Atlas of trace fossils

Trace fossils have the privilege of being two things at once: sedimentary structures, and fossils. They occur in sediment, are made of sediment, but represent the activities of creeping, crawling or burrowing critters, mostly at or immediately below the sediment water interface (marine, lacustrine, estuarine, swamp), or subaerial environments such as dune fields. As such, trace fossils represent the range of activities that critters are normally occupied with – grazing or foraging for food, home construction and house-keeping, predating or escaping predators, wandering aimlessly, or taking a nap after an exhausting day. Some critters like to rough it, preferring the tumble of waves or strong currents, while others like the peace and quiet of deeper realms. Lives are frequently interrupted by storms or violent, turbulent flows of sand and mud; their traces, or lack of them, also reflect these events.

Most animals produce more than one kind of trace depending on what they are doing, which means that in most cases, traces reflect animal activity and biometrics, rather than the specific critter species.  Most traces do not contain any remnants of the animal that made them (there are a few exceptions); finding a trilobite body fossil at the end of its scampering trail is pretty rare.

Trace fossils provide valuable information on benthic communities, environmental conditions such as wave or current energy, redox conditions, rates of sedimentation, or periods of time when sedimentation slowed (e.g. hiatuses, disconformities, omission surfaces).

Intense bioturbation can also obliterate other kinds of sedimentary structures; for a geologist, this may be an annoyance or a happy circumstance.  Most Precambrian successions are free of trace fossils and bioturbation; this changed during the Ediacaran, the period that appears to have been a kind of precursor to the Cambrian invertebrate explosion. Most Phanerozoic sedimentary successions (since 540 million years ago) have enjoyed the munching-burrowing efforts of a myriad nameless critters.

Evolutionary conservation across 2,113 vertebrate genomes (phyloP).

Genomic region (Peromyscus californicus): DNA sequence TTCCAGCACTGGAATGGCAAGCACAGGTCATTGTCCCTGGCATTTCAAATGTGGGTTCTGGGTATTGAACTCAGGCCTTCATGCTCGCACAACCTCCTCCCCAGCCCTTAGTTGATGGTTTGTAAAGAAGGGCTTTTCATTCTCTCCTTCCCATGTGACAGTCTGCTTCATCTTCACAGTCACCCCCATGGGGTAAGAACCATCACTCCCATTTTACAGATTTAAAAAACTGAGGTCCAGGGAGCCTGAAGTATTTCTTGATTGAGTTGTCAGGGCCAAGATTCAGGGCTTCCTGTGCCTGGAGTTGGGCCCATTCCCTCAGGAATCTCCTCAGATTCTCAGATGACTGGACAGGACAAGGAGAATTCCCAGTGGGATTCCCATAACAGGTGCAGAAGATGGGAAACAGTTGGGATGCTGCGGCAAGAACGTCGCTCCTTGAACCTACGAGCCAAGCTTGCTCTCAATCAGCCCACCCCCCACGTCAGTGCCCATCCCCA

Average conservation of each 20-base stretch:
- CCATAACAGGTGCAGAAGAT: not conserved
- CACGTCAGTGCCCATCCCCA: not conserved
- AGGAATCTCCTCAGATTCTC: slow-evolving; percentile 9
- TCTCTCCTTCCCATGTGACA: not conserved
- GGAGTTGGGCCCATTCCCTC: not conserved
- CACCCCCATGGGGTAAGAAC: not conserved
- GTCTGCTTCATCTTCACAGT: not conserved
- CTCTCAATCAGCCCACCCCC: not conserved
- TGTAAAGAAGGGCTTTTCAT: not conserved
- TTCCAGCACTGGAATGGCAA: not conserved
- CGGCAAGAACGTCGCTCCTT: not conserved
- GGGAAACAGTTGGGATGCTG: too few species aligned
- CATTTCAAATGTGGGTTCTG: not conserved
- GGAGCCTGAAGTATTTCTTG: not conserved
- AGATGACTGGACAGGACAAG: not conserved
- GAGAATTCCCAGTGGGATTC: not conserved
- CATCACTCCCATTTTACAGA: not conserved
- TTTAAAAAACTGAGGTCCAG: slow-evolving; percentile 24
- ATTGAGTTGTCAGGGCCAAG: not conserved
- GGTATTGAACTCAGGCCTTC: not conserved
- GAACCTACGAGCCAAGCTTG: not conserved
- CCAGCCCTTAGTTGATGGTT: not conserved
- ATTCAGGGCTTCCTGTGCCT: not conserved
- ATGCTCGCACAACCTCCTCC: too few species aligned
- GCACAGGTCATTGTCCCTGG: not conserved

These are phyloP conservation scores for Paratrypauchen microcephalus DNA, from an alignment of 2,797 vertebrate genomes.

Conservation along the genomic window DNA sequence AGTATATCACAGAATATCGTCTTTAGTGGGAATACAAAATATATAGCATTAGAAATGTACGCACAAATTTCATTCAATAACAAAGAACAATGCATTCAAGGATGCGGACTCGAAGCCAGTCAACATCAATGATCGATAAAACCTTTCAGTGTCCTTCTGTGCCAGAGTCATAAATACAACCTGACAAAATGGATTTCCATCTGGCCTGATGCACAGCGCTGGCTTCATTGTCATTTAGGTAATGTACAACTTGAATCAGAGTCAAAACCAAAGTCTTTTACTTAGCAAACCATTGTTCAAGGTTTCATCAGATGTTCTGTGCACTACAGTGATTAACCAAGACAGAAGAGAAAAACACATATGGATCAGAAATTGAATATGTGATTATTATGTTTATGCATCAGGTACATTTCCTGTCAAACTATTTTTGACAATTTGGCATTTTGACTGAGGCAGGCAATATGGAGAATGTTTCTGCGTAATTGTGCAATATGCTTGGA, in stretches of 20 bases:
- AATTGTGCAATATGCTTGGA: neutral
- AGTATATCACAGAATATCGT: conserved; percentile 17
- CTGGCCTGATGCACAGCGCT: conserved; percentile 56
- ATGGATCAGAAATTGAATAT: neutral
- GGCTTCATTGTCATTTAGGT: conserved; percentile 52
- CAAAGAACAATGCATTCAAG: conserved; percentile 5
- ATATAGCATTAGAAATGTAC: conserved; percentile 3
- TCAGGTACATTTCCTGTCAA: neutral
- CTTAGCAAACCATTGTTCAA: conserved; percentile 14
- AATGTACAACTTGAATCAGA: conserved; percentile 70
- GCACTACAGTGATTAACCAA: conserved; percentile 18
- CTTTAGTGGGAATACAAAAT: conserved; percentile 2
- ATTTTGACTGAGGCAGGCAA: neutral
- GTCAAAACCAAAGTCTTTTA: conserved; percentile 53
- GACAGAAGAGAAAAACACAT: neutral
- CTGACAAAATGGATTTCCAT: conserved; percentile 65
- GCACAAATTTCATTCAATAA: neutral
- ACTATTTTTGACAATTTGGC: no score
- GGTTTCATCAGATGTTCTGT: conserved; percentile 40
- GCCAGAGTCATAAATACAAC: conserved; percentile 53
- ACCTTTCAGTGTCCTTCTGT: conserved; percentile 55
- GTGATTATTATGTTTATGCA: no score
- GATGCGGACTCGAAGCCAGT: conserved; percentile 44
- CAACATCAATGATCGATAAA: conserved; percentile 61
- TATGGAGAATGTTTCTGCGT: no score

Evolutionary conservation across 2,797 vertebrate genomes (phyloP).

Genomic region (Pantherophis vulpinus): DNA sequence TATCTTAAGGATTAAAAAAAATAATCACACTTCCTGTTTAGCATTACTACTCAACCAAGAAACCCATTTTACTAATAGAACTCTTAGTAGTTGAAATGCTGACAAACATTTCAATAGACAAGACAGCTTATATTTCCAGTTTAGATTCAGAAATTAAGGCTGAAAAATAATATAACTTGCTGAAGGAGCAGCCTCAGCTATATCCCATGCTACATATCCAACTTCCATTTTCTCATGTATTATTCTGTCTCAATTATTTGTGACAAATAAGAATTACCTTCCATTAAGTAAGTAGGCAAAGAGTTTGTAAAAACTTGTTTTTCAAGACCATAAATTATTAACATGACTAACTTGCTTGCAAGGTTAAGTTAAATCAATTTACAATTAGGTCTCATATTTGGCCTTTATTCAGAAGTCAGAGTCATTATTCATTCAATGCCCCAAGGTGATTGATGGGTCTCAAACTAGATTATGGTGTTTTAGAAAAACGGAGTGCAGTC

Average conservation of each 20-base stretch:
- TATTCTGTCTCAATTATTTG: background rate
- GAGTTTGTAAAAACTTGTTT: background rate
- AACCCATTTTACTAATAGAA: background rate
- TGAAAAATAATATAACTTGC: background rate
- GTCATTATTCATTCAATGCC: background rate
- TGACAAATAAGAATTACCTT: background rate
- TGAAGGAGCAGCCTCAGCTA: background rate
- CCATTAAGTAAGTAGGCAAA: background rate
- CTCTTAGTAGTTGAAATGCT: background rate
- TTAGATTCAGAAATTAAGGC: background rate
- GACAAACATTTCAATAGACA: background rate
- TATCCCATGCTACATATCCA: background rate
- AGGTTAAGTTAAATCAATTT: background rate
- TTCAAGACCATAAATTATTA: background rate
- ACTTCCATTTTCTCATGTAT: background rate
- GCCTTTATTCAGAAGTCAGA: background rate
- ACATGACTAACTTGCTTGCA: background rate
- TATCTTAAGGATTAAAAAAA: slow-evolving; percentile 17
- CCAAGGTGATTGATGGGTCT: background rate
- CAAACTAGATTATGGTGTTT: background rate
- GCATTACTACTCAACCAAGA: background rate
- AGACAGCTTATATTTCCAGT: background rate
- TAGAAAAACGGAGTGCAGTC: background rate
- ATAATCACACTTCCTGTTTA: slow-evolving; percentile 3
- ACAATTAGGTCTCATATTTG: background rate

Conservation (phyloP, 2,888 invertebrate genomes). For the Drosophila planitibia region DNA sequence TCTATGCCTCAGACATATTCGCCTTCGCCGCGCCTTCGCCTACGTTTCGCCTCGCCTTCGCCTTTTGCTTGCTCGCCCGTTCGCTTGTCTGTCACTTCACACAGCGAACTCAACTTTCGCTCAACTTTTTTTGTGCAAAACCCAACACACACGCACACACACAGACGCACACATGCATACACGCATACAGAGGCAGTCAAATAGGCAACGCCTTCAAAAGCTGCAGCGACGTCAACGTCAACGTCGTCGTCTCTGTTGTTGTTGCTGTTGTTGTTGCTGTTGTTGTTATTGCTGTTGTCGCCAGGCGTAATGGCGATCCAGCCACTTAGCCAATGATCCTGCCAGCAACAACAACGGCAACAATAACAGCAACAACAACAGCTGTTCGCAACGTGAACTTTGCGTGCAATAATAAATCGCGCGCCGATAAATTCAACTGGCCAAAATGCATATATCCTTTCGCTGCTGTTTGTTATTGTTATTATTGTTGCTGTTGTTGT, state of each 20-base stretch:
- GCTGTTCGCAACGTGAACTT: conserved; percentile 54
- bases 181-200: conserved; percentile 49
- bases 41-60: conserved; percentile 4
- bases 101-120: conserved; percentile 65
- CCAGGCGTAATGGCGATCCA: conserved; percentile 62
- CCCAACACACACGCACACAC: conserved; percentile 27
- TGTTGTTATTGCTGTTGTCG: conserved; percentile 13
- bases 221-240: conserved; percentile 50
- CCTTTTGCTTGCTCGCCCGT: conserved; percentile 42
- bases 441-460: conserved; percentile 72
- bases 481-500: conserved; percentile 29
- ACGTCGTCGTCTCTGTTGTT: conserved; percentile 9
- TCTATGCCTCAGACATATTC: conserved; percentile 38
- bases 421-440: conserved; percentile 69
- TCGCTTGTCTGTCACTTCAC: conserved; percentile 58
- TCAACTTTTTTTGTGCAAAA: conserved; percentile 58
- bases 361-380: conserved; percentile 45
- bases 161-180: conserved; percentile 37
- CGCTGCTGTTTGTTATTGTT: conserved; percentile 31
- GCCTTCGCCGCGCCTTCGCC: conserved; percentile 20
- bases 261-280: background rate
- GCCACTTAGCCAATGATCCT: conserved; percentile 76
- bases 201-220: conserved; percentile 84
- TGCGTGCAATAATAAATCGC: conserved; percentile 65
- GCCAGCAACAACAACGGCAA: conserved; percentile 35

Trace fossils, like regular body fossils, are part of the rock.

This link will take you to an explanation of the Atlas series, the ownership, use and acknowledgment of images.  There, you will also find links to the other categories.

Click on the image for an expanded view, then ‘back page’ arrow to return to the Atlas.

The images:

Resting impression of a brittle starfish (echinoid), Asteriacites,  Jurassic, Ellesmere Island.

 

 

 

Radiating spreite of Zoophycus, organized into a 3-dimension cork-screw like structure, probably representing systematic feeding by a marine worm or similar creature. Mid-Miocene Mohakatino Fm. North Taranaki

 

 

A nice representation of the 3-dimensionality of spreite radiating about a central vertical burrow in Zoophycus, Permian, Canon Fiord Fm, Ellesmere Island.

 

 

Early Miocene Zoophycus from basal Waitemata Basin mudstone (turbidite d,e interval), Matheson’s Bay, NZ.

 

 

 

Two examples of Scolicia. Left: basin floor fan, Mid-Miocene Mohakatino Fm, N Taranaki. Right: shelf, Iceberg Bay Fm. Axel Heibe4rg Island.